A coalition of animal protection and conservation groups is calling on governments around the world to ban hunting trophy imports.
In a joint position paper, 137 organizations, including 45 groups from African countries, are speaking out against trophy hunting by highlighting how it can adversely affect the survival of species and undermine conservation efforts.
Trophy hunting practices are often poorly regulated, inhumane, and inconsiderate of animal welfare. Killing animals for fun is neither ethically justifiable nor tolerable in modern society. This is reflected in the broad public opposition to trophy hunting, including in Canada where a recent survey found that 81% of Canadians are opposed to trophy hunting.
Despite public opposition, Canada is the largest exporter of hunting trophies. Analysis of Convention on International Trade in Endangered Species of Wild Fauna and Flora (CITES) importer reported data between 2014-2018 reveals that Canada is responsible for 54% of the global total exports. This is hardly surprising, as Canada is increasingly known as a destination for bloodthirsty tourists looking to track or bait and then kill black bears, grizzly bears, moose, elk and other species and then bring gruesome trophies home.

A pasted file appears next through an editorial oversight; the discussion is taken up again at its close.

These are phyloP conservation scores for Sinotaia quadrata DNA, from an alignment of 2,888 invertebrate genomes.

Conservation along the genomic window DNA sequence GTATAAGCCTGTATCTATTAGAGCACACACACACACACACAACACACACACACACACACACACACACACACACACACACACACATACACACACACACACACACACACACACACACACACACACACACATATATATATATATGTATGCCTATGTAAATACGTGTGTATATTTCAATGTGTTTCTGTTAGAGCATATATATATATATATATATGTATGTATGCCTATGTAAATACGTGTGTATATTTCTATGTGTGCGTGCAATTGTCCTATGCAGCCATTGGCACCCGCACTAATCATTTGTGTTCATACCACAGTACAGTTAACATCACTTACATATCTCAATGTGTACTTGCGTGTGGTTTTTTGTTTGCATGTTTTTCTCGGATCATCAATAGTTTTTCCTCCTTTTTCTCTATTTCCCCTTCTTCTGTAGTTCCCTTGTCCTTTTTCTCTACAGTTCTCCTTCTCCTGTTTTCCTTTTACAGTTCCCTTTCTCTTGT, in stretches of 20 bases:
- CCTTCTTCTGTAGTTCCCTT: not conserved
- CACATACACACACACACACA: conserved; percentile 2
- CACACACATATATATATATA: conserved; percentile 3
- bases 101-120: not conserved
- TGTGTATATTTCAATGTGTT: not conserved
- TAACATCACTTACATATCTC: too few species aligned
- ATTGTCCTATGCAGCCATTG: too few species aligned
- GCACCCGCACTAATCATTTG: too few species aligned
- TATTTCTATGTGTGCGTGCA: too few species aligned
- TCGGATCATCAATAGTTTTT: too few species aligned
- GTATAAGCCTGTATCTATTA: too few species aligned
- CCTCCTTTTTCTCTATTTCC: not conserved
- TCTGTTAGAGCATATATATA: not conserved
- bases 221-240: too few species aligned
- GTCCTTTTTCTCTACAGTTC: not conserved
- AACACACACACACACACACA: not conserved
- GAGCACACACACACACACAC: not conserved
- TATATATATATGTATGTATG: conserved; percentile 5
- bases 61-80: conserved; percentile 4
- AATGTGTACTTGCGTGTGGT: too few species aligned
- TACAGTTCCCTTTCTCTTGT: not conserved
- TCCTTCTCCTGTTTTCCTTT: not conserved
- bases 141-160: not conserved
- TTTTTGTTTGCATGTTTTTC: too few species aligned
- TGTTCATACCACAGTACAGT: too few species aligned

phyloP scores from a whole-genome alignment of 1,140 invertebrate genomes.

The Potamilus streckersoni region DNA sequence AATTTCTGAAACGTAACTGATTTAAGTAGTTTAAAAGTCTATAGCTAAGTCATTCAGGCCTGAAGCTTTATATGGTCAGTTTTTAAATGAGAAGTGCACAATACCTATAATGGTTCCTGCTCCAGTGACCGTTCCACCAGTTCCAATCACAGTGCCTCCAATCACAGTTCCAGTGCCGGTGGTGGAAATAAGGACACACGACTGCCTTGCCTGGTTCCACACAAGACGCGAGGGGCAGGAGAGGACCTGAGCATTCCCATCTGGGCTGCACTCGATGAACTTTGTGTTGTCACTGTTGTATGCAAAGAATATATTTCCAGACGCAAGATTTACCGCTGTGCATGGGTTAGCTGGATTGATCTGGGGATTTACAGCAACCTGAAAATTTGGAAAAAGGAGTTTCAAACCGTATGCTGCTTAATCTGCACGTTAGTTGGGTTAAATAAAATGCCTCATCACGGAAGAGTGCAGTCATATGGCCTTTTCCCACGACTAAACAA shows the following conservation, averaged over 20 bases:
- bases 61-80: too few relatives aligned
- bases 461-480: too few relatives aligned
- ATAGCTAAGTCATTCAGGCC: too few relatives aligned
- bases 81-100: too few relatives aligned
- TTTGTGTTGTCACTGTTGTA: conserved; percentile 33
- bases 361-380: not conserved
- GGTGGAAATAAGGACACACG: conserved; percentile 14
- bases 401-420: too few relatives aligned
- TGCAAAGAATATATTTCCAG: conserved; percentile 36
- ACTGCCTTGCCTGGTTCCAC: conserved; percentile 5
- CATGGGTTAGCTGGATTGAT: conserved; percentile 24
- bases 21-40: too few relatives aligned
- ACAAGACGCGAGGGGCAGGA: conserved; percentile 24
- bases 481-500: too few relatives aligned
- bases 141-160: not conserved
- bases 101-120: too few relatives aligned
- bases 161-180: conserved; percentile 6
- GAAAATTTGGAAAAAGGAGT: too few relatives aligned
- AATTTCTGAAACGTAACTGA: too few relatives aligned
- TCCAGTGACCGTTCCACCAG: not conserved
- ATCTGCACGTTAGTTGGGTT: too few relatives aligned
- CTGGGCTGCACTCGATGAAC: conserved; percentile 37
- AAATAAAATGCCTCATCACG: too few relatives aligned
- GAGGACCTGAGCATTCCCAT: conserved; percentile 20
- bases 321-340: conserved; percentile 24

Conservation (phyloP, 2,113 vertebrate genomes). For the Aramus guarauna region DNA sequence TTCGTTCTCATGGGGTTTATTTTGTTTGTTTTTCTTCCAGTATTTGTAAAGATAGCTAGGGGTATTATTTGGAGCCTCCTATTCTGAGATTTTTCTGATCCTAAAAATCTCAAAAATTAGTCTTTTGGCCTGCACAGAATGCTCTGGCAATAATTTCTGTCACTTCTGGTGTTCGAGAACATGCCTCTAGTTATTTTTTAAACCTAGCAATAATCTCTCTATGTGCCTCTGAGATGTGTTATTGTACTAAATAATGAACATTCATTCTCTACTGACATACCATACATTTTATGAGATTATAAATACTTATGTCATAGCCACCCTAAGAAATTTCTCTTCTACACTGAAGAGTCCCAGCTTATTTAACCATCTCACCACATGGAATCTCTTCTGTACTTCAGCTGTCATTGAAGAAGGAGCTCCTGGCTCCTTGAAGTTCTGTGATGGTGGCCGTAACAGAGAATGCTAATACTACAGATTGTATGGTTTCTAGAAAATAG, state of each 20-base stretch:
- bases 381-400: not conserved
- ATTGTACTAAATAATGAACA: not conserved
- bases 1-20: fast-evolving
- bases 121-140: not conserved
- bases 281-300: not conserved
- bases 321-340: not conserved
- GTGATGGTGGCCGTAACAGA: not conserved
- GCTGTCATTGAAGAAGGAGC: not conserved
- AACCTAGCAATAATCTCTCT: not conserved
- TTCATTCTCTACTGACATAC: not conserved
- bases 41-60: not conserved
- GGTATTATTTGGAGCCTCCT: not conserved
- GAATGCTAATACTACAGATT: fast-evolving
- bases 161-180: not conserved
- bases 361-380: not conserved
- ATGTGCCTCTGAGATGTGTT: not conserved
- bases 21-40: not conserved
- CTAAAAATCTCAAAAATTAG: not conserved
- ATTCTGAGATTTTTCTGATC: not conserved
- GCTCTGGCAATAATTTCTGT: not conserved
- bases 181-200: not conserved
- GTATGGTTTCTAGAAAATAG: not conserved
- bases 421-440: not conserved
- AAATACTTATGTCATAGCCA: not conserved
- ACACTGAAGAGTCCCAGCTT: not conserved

Canada is also a leading hunting trophy importer. Analysis of CITES data by Humane Society International reveals that Canada is the fifth leading importer of body parts from protected species in South Africa, such as lions, leopards, elephants, rhinos, and even tigers, which aren’t native to the country and are captive-bred for paying hunters to shoot.
The joint position paper was unveiled in the European capital of Brussels. It calls for governments to fund and develop alternative ways of generating income, such as ecotourism and other initiatives that will benefit local communities economically and increase their appreciation for biodiversity and wildlife, while contributing to the long-term protection of populations and species.
It is time for governments to live up to their responsibility and take every measure possible to prevent further loss of wildlife from the man-made global biodiversity crisis. Banning imports of hunting trophies is an overdue step towards giving endangered wildlife a future.
In Canada, you can help wild animals by supporting a new bill that calls for an increased effort to tackle wildlife trafficking and encourages a ban on elephant ivory and rhinoceros horn. Bill S-241, also known as The Jane Goodall Act, was introduced in the senate earlier this year and is overall positive legislation for many species of exotic wild animals.